Copycat protest

Derby copycat protest at the Gold Cup. Ascot, 19 June 1913: 100 years ago today


newspaper-article
How the event was reported at the time.

Two weeks after the Suffragette Derby and it is the next great racing event of the Season, Royal Ascot. On a perfect summer’s day, crowds gather to watch the highlight of the day, the race for the Gold Cup.

As the horses approach the long curve before straightening up to pass the stands, the American horse Tracery has a clear lead and is still accelerating.

At this point, a man emerges from a ditch behind the furze bushes on the outside of the course. Smartly dressed in a grey suit, he pauses to hang up his satchel on the fence. Cool and collected, he walks across the course, people think he must be an official. But then he opens his arms, holding out a revolver in one hand and a suffragette flag in the other. He stops by the inside rail, right in the path of Tracery and the pack of horses that are coming along close behind.

Tracery’s head strikes the man full in the chest and he falls. Horse and jockey fall together. Somehow most of the other horses swerve and jump, avoiding the pile before them, although one clips the man’s head with his hoof. Tracery rights himself. The jockey, Albert ‘Snowy’ Whalley, staggers to his feet and heads for the paddock, where he is treated for concussion. The man lies unconscious and bleeding.

The man was Harold Hewitt, a wealthy and educated 40-year-old, believed to be suffering from ‘religious mania’. Hewitt had a fractured skull and underwent surgery to move a piece of bone that was pressing on his brain. He recovered and was moved to an asylum, from which he escaped to Canada. In a strange postscript to this story, 8 years later he returned to England to face the charges of causing bodily harm to the jockey. I’ve yet to find out what happened next, but will let you know when I do.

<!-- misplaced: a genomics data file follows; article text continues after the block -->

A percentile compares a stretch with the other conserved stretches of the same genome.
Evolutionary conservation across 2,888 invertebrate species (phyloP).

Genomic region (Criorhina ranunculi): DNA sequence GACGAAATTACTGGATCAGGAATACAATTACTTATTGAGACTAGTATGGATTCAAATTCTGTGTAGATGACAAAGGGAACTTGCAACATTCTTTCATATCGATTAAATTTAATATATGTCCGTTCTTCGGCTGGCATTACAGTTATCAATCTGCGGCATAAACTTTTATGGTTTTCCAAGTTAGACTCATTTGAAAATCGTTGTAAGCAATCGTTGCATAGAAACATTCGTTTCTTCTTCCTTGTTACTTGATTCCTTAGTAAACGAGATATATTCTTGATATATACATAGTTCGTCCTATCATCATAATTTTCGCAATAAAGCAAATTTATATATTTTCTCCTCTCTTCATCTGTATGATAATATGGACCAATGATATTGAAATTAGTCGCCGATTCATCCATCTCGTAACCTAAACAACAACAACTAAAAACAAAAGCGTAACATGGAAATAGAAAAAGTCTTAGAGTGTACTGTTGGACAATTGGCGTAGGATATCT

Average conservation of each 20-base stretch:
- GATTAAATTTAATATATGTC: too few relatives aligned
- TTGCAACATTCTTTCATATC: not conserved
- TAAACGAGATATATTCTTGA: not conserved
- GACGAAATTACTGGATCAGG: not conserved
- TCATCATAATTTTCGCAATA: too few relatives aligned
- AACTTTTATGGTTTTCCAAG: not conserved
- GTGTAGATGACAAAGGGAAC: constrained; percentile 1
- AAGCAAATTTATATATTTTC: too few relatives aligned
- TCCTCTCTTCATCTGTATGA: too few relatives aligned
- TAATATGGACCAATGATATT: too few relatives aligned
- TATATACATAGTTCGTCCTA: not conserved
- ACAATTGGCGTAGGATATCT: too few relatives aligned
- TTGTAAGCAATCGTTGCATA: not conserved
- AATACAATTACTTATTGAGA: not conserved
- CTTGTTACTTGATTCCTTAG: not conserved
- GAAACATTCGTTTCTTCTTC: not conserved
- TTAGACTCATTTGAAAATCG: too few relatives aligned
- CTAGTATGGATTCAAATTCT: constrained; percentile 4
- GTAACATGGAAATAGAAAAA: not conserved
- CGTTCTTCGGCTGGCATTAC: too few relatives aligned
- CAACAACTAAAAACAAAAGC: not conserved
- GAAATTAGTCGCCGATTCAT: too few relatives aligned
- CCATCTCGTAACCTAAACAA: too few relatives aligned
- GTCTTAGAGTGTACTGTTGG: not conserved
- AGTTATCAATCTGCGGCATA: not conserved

The Gold Cup protest features in my novel, The King’s Jockey, for Bertie Jones was there. In fact, the previous day he had ridden Anmer, the same horse that he was riding in the Suffragette Derby. It must have been hard for Bertie with this event occurring so soon after Emily Wilding Davison’s death and also as he knew Snowy Whalley well, attending his wedding a few months later. Snowy Whalley was deeply affected by the incident and it was said to have been a factor in his early retirement as a jockey.